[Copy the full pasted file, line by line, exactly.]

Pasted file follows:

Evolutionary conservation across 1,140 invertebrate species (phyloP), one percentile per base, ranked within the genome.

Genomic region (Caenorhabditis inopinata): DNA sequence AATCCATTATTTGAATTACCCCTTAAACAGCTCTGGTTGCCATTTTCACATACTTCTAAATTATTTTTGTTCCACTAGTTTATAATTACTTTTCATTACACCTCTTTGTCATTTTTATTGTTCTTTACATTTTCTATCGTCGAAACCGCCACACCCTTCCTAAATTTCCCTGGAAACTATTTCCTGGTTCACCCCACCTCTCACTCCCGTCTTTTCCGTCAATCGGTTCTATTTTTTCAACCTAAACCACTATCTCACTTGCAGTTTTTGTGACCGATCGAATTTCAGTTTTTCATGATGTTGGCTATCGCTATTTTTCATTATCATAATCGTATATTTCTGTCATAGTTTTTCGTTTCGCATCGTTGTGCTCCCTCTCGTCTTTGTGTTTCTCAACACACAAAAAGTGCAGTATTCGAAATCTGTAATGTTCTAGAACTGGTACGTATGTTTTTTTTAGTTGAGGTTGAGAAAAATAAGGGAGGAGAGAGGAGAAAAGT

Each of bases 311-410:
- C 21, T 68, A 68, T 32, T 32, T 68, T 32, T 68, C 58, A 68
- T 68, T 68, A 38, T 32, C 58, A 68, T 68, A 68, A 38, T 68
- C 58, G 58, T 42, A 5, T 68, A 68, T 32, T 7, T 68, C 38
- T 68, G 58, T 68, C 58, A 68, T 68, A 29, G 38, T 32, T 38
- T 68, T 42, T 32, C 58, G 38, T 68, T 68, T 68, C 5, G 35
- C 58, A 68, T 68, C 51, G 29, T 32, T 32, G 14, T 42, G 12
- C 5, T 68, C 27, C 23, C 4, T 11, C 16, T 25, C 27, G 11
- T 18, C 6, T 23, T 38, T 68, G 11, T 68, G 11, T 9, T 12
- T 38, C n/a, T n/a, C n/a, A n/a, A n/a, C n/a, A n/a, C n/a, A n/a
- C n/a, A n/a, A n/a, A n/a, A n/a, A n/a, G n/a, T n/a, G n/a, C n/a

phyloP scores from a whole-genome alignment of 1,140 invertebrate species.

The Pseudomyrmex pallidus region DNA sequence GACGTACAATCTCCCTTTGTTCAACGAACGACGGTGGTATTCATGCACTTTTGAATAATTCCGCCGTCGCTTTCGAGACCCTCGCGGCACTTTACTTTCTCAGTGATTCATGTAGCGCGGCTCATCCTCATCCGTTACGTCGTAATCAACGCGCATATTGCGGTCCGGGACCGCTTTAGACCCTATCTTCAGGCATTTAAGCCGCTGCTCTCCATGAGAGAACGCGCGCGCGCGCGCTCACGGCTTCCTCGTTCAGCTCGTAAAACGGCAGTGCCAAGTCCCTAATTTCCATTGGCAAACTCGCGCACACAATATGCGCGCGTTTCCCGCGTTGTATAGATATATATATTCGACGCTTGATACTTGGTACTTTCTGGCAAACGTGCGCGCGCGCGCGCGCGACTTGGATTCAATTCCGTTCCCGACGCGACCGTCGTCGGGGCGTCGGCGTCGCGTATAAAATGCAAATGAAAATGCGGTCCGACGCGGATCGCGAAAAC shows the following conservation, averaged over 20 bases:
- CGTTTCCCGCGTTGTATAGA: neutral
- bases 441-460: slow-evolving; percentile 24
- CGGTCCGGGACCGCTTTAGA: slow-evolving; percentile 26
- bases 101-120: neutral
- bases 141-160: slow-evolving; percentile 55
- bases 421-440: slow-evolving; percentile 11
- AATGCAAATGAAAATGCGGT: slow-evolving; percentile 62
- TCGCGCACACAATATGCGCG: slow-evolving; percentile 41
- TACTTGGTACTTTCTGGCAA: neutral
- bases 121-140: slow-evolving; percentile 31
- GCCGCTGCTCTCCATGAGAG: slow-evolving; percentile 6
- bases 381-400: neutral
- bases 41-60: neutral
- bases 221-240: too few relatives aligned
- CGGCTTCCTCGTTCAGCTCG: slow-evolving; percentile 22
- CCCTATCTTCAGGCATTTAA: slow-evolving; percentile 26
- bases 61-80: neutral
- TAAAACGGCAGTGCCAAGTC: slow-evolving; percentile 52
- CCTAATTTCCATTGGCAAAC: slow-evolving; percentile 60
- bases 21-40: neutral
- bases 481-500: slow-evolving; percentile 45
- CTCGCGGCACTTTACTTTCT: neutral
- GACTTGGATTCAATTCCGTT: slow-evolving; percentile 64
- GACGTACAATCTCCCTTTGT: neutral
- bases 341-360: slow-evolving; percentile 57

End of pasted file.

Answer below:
Evolutionary conservation across 1,140 invertebrate species (phyloP), one percentile per base, ranked within the genome.

Genomic region (Caenorhabditis inopinata): DNA sequence AATCCATTATTTGAATTACCCCTTAAACAGCTCTGGTTGCCATTTTCACATACTTCTAAATTATTTTTGTTCCACTAGTTTATAATTACTTTTCATTACACCTCTTTGTCATTTTTATTGTTCTTTACATTTTCTATCGTCGAAACCGCCACACCCTTCCTAAATTTCCCTGGAAACTATTTCCTGGTTCACCCCACCTCTCACTCCCGTCTTTTCCGTCAATCGGTTCTATTTTTTCAACCTAAACCACTATCTCACTTGCAGTTTTTGTGACCGATCGAATTTCAGTTTTTCATGATGTTGGCTATCGCTATTTTTCATTATCATAATCGTATATTTCTGTCATAGTTTTTCGTTTCGCATCGTTGTGCTCCCTCTCGTCTTTGTGTTTCTCAACACACAAAAAGTGCAGTATTCGAAATCTGTAATGTTCTAGAACTGGTACGTATGTTTTTTTTAGTTGAGGTTGAGAAAAATAAGGGAGGAGAGAGGAGAAAAGT

Each of bases 311-410:
- C 21, T 68, A 68, T 32, T 32, T 68, T 32, T 68, C 58, A 68
- T 68, T 68, A 38, T 32, C 58, A 68, T 68, A 68, A 38, T 68
- C 58, G 58, T 42, A 5, T 68, A 68, T 32, T 7, T 68, C 38
- T 68, G 58, T 68, C 58, A 68, T 68, A 29, G 38, T 32, T 38
- T 68, T 42, T 32, C 58, G 38, T 68, T 68, T 68, C 5, G 35
- C 58, A 68, T 68, C 51, G 29, T 32, T 32, G 14, T 42, G 12
- C 5, T 68, C 27, C 23, C 4, T 11, C 16, T 25, C 27, G 11
- T 18, C 6, T 23, T 38, T 68, G 11, T 68, G 11, T 9, T 12
- T 38, C n/a, T n/a, C n/a, A n/a, A n/a, C n/a, A n/a, C n/a, A n/a
- C n/a, A n/a, A n/a, A n/a, A n/a, A n/a, G n/a, T n/a, G n/a, C n/a

phyloP scores from a whole-genome alignment of 1,140 invertebrate species.

The Pseudomyrmex pallidus region DNA sequence GACGTACAATCTCCCTTTGTTCAACGAACGACGGTGGTATTCATGCACTTTTGAATAATTCCGCCGTCGCTTTCGAGACCCTCGCGGCACTTTACTTTCTCAGTGATTCATGTAGCGCGGCTCATCCTCATCCGTTACGTCGTAATCAACGCGCATATTGCGGTCCGGGACCGCTTTAGACCCTATCTTCAGGCATTTAAGCCGCTGCTCTCCATGAGAGAACGCGCGCGCGCGCGCTCACGGCTTCCTCGTTCAGCTCGTAAAACGGCAGTGCCAAGTCCCTAATTTCCATTGGCAAACTCGCGCACACAATATGCGCGCGTTTCCCGCGTTGTATAGATATATATATTCGACGCTTGATACTTGGTACTTTCTGGCAAACGTGCGCGCGCGCGCGCGCGACTTGGATTCAATTCCGTTCCCGACGCGACCGTCGTCGGGGCGTCGGCGTCGCGTATAAAATGCAAATGAAAATGCGGTCCGACGCGGATCGCGAAAAC shows the following conservation, averaged over 20 bases:
- CGTTTCCCGCGTTGTATAGA: neutral
- bases 441-460: slow-evolving; percentile 24
- CGGTCCGGGACCGCTTTAGA: slow-evolving; percentile 26
- bases 101-120: neutral
- bases 141-160: slow-evolving; percentile 55
- bases 421-440: slow-evolving; percentile 11
- AATGCAAATGAAAATGCGGT: slow-evolving; percentile 62
- TCGCGCACACAATATGCGCG: slow-evolving; percentile 41
- TACTTGGTACTTTCTGGCAA: neutral
- bases 121-140: slow-evolving; percentile 31
- GCCGCTGCTCTCCATGAGAG: slow-evolving; percentile 6
- bases 381-400: neutral
- bases 41-60: neutral
- bases 221-240: too few relatives aligned
- CGGCTTCCTCGTTCAGCTCG: slow-evolving; percentile 22
- CCCTATCTTCAGGCATTTAA: slow-evolving; percentile 26
- bases 61-80: neutral
- TAAAACGGCAGTGCCAAGTC: slow-evolving; percentile 52
- CCTAATTTCCATTGGCAAAC: slow-evolving; percentile 60
- bases 21-40: neutral
- bases 481-500: slow-evolving; percentile 45
- CTCGCGGCACTTTACTTTCT: neutral
- GACTTGGATTCAATTCCGTT: slow-evolving; percentile 64
- GACGTACAATCTCCCTTTGT: neutral
- bases 341-360: slow-evolving; percentile 57